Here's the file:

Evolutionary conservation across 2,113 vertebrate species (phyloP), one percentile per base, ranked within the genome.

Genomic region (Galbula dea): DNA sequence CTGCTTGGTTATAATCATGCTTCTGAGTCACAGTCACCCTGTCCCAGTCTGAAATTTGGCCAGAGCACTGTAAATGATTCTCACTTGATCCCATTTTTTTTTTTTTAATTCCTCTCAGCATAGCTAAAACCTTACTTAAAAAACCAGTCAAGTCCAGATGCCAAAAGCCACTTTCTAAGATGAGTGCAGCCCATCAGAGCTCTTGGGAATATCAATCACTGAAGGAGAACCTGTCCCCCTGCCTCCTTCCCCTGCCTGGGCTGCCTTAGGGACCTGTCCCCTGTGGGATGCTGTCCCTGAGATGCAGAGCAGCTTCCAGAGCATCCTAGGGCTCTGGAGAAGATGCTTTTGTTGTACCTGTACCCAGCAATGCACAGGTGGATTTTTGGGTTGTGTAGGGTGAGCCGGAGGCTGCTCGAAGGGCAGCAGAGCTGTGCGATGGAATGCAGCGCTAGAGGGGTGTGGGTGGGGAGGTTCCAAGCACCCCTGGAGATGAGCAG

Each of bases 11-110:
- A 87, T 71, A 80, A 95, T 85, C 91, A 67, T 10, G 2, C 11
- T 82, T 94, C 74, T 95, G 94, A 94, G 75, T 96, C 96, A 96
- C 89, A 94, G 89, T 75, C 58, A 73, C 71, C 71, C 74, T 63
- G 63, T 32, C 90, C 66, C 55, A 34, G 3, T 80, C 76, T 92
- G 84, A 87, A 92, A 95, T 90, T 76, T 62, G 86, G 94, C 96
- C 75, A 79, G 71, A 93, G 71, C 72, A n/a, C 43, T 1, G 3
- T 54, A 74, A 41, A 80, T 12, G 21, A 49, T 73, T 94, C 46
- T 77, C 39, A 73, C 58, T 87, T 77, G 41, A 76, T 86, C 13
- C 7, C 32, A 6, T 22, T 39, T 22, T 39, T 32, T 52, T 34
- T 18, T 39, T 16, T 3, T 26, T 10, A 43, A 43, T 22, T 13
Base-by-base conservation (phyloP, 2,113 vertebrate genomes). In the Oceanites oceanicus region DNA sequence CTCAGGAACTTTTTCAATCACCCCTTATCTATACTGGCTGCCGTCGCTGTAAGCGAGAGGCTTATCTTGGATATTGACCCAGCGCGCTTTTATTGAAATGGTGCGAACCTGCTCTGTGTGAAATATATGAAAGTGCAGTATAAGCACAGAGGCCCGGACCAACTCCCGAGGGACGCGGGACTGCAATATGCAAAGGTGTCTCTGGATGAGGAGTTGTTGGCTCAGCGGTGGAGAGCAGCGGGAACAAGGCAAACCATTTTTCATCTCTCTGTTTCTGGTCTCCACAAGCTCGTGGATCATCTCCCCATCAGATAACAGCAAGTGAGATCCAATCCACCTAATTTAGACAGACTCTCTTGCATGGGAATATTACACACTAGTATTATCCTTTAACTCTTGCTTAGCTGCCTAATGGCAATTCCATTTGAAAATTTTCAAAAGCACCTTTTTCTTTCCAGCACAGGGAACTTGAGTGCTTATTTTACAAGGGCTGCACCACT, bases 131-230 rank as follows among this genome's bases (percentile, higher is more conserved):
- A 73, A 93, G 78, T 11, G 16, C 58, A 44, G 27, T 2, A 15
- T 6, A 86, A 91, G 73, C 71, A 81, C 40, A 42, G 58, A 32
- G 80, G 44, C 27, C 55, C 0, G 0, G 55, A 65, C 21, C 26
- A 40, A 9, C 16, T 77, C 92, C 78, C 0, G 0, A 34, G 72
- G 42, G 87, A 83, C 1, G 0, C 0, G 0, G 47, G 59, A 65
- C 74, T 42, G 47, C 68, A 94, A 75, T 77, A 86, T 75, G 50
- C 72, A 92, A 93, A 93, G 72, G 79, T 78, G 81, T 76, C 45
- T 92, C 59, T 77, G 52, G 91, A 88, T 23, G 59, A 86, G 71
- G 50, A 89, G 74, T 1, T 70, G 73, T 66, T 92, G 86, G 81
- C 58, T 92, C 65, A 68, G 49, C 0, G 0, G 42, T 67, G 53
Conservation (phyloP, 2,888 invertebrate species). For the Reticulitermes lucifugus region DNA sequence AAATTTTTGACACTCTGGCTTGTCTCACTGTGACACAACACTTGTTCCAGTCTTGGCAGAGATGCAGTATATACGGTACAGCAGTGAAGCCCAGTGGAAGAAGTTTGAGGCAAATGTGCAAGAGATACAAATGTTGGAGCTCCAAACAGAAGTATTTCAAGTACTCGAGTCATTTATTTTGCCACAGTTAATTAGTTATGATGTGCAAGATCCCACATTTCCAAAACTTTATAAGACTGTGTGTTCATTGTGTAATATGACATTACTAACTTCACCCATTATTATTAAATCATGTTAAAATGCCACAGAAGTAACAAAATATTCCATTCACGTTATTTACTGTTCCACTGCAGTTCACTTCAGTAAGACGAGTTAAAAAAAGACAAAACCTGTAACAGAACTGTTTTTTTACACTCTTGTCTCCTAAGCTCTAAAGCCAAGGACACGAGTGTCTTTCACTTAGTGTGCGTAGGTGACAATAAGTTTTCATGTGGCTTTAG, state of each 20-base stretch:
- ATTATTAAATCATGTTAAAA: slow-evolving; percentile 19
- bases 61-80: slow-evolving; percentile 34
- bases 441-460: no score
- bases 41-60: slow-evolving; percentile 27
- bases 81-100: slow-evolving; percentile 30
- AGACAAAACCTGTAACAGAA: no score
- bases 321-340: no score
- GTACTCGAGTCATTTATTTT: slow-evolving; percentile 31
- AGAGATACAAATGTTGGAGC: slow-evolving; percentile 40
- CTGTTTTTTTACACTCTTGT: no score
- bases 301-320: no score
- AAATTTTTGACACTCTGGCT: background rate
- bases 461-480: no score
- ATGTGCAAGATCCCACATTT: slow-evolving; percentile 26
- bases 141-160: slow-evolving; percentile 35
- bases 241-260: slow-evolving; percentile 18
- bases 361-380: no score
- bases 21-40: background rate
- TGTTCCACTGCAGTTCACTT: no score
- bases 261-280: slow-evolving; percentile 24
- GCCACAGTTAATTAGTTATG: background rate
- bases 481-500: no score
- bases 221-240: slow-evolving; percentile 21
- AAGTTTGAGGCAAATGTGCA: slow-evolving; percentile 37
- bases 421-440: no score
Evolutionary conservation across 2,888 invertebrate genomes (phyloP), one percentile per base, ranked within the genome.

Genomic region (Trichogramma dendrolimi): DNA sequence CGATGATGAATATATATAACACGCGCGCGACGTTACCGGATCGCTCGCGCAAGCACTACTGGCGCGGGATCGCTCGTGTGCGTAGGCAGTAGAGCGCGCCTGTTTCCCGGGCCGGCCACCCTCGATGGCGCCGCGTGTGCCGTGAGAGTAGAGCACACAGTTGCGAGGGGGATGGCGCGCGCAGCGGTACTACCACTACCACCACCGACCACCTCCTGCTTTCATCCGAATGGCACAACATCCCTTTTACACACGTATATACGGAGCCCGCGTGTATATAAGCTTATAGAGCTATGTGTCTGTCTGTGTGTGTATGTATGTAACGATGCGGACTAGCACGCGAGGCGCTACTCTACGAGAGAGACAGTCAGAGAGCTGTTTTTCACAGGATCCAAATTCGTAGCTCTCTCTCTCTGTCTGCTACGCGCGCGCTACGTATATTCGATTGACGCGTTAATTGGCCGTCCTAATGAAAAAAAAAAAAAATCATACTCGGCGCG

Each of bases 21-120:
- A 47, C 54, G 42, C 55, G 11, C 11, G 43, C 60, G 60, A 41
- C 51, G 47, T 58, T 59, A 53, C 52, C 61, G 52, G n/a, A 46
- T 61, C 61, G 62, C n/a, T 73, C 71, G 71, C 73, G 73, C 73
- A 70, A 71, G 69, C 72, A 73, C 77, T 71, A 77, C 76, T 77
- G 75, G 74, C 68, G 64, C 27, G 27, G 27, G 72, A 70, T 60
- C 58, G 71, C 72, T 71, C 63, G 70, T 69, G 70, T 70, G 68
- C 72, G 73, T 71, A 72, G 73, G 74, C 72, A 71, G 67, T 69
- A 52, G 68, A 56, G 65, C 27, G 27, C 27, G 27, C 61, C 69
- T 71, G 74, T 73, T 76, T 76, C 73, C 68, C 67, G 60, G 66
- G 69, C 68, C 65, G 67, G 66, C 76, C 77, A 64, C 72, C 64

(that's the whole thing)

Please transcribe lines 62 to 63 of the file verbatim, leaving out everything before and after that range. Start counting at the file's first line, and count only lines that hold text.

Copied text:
- T 71, G 74, T 73, T 76, T 76, C 73, C 68, C 67, G 60, G 66
- G 69, C 68, C 65, G 67, G 66, C 76, C 77, A 64, C 72, C 64